how the past
impacts the now.
role The Beatles
played in changing
the modern world.
THE FOLLOWING EVENTS TOOK PLACE ON APRIL 14
1902--Marie and Pierre Curie isolate the radioactive element radium.
1912--The Titanic, launched on May 31, 1911, on route from Southampton to New York with 2,200 passengers, strikes an iceberg off the coast of Halifax, Nova Scotia, at approximately 11:30 p.m. The oceanliner sinks early the next morning, with a 1,500+ death toll.
1948--A flash of light is observed in the crater Plato on the Moon.
1952--President Harry Truman signed the official Japanese peace treaty.
1956--Ampex Corporation demonstrates the first commercial videotape recorder.
1958--Buddy Hollys Fender Stratocaster guitar is stolen at a concert in St. Louis, Missouri.
1961--The Beatles perform at the Top Ten Club, Reeperbahn, Hamburg, West Germany.
1962--The Beatles perform at the Star-Club, Hamburg, West Germany.
1963--The Beatles tape an appearance on the ABC television program "Thank Your Lucky Stars," their third appearance on that show. They do a lip-sync performance of From Me to You. Topping the line-up for the show is an American, Del Shannon. Also appearing are The Dave Clark Five, The Vernons Girls, and Bert Weedon. The program is broadcast on April 20.
1963--After a recording session, The Beatles travel to Richmond-upon-Thames to see, for the first time, another up-and-coming group, The Rolling Stones. After the show, there is a party at the flat of Mick Jagger, Brian Jones and Keith Richards (102 Edith Grove, West Brompton, London). The Beatles attend, staying until 4 a.m.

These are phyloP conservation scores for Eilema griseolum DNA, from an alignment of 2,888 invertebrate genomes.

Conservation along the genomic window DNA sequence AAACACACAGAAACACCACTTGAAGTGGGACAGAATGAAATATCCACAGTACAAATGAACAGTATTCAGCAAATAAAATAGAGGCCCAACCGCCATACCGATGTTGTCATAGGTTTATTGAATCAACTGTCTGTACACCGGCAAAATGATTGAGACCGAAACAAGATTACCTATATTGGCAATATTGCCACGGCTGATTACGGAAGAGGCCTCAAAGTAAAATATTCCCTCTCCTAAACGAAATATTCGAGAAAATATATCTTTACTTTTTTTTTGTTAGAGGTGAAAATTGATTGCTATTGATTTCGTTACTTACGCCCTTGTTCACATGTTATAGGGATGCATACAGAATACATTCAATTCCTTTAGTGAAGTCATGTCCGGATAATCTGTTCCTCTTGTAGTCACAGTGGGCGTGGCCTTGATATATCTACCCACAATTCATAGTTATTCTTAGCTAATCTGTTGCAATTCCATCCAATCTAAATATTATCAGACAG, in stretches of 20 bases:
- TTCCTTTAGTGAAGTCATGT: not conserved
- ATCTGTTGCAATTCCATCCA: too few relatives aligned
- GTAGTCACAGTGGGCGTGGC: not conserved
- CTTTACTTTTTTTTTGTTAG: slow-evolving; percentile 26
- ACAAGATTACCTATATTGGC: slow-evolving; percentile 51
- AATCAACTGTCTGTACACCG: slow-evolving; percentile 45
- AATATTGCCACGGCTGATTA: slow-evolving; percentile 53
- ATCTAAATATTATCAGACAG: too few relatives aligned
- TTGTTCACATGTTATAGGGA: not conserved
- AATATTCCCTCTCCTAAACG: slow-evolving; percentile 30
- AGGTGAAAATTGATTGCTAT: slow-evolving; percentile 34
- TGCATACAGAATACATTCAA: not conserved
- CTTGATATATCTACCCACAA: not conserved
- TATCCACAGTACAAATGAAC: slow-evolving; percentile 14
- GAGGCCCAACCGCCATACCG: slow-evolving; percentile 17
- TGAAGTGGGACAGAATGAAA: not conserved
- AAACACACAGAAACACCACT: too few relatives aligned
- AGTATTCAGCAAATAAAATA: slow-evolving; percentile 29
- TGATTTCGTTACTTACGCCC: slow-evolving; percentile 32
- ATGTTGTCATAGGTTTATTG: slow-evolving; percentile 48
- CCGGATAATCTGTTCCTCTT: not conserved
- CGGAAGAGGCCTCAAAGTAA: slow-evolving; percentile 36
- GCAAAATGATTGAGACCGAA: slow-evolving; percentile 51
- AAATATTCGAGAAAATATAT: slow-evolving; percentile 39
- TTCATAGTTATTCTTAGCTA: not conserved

1963--Topo Gigio makes the first of 92 appearances on The Ed Sullivan Show.
1964--Filming for "A Hard Day's Night" continues. The Beatles film a scene that will not be included in the final film: stuck in a traffic jam, The Beatles are cursed at by a passenger in another car. British comedy actor Frank Thornton plays the part of The Beatles' chauffeur. Later, some location shooting is done in Arlington Road.
1965--The Beatles filming scenes for the movie "Help!" on Ailsa Avenue, Twickenham, Middlesex. Included is the scene where The Beatles arrive home and get out of their Rolls Royce, each entering a separate door (Ringo Starr enters No. 5, John Lennon enters No. 7, Paul McCartney enters No. 9, and George Harrison enters No. 11). Two older women standing nearby debate whether or not to wave at The Beatles. As The Beatles enter their respective doors, the scene switches to a Twickenham film set that makes it appear as if all of the doors lead into one huge custom-designed communal living area.
1965--John Lennon and George Harrison are interviewed live on Ready, Steady, Go!